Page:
In April 2018, Gloria Nevarez was selected to serve as the fourth full-time Commissioner in the 66-year history of the West Coast Conference. Nevarez is one of nine female conference commissioners currently serving in Division I Athletics and is the first Latin American to ascend to the commissioner's chair in Division I. She is currently serving on the NCAA’s Men’s Basketball Oversight Committee, a group responsible for Division I men’s basketball policy, as well as the NCAA Transfer Working Group.
Since becoming Commissioner, Nevarez has shaped nearly every facet of the internal and external operations of the Conference. In the last two years, she has directed major overhauls to the conference’s branding, expanding the league’s national television contracts, adding a long-term title sponsor for the men’s and women’s basketball tournaments and launching groundbreaking social justice initiatives. She represents the Conference on national policy issues and advises WCC Presidents on current issues such as NCAA policy development on name, image and likeness, the evolving transfer rules and social justice initiatives.
When the COVID-19 pandemic struck, Nevarez guided the conference to a safe conclusion of the 2020 UCU WCC Basketball Tournaments working in conjunction with local and state health agencies. In the weeks and months following the subsequent shutdown of collegiate sports, Nevarez worked tirelessly with university presidents and athletic directors to ensure that the WCC is represented on the national, state and local levels in determining when and how competition can resume safely. In addition, Nevarez closed the in-person conference office and guided the WCC staff to a remote model emphasizing maximum flexibility and extensive collaboration.
Under Nevarez’ leadership, the WCC became the first Division I conference to adopt a diversity hiring initiative, the groundbreaking “Russell Rule” adopted in July of 2020. All WCC schools are required to include a member of a traditionally underrepresented community in the final candidate pool for every athletic director, senior administrator, head coach and full-time assistant coaching search. Named in honor of legendary Bill Russell – a two-time WCC and NCAA Champion, Olympic Gold Medalist and 11-time NBA Champion – the rule will be monitored by The Institute for Diversity and Ethics in Sport (TIDES) founded by Dr. Richard Lapchick, which will produce an annual race and gender report card for the WCC and its member institutions.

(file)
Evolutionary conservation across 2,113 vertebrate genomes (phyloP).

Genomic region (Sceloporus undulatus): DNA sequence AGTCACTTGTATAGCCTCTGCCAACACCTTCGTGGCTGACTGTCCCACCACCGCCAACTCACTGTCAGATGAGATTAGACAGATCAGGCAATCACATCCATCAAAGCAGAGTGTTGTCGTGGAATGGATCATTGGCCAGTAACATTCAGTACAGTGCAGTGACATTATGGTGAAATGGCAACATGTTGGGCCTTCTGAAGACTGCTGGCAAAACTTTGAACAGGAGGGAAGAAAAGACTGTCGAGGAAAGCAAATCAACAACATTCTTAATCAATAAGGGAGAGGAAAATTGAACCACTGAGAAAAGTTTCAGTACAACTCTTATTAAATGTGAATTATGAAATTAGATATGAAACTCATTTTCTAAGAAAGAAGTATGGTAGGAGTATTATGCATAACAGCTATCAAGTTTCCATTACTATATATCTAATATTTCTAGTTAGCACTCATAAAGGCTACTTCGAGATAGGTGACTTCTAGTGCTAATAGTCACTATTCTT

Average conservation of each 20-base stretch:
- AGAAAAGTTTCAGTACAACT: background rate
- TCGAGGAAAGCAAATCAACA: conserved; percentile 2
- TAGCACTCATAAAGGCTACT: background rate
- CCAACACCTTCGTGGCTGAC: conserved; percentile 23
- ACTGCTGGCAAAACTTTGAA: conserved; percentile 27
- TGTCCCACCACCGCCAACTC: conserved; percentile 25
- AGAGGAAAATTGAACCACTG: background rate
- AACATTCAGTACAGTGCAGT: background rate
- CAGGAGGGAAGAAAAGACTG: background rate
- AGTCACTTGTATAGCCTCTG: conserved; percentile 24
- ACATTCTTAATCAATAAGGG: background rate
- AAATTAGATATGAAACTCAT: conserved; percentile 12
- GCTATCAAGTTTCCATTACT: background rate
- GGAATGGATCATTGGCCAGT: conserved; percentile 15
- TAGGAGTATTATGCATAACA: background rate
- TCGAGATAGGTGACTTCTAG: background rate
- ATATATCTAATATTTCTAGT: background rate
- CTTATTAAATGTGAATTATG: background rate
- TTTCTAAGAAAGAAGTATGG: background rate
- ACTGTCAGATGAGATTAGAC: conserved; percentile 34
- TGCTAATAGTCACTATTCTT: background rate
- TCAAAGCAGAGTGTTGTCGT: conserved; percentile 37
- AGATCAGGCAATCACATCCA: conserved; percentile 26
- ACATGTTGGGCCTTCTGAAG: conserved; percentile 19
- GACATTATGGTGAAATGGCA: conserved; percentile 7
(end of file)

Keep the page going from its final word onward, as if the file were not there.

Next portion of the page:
Directed by Nevarez, the WCC embarked on a comprehensive rebranding initiative to bring consistency across all platforms. After an exhaustive and collaborative six-month review with WCC stakeholders, the brand, reflective of the mission and values of the WCC schools was refreshed with a new brand identity.
In her second full year on the job, Nevarez renegotiated the media rights agreement for the Conference, resulting in unprecedented levels of national exposure for the league, including an updated eight year agreement with ESPN and the addition of two national television partners in CBS Sports and Stadium. The exposure of WCC’s men’s basketball has nearly doubled from coast-to-coast.
WCC Basketball has enjoyed a long history of success in Las Vegas and Nevarez strengthened those relationships, securing University Credit Union (UCU) as a long-term title sponsor for the 2019 WCC Championship events and signing a contract extension with the Orleans Arena, home for the WCC men’s and women’s basketball tournaments. Last season, the Conference significantly enhanced the fan experience and increased engagement initiatives in Las Vegas.
While the 2020 winter and springs seasons were largely overshadowed by the COVID-19 global pandemic, the WCC Presidents and Nevarez made significant positive changes to its governance structure with an emphasis on social justice initiatives, promoting the voices of student-athletes at the conference level and unveiling the Ethnic Diversity Initiative (EDI) with the groundbreaking “Russell Rule” at the forefront.
In June of 2019, student-athletes were added to the governance structure at conference-wide executive meetings. The WCC STARS are included in all WCC Council governance meetings to ensure that the voices of the student-athletes are heard during the decision-making process that impacts their campus experiences. The league also sent representatives from each member school to a mental health summit to collaborate on learnings and best practices.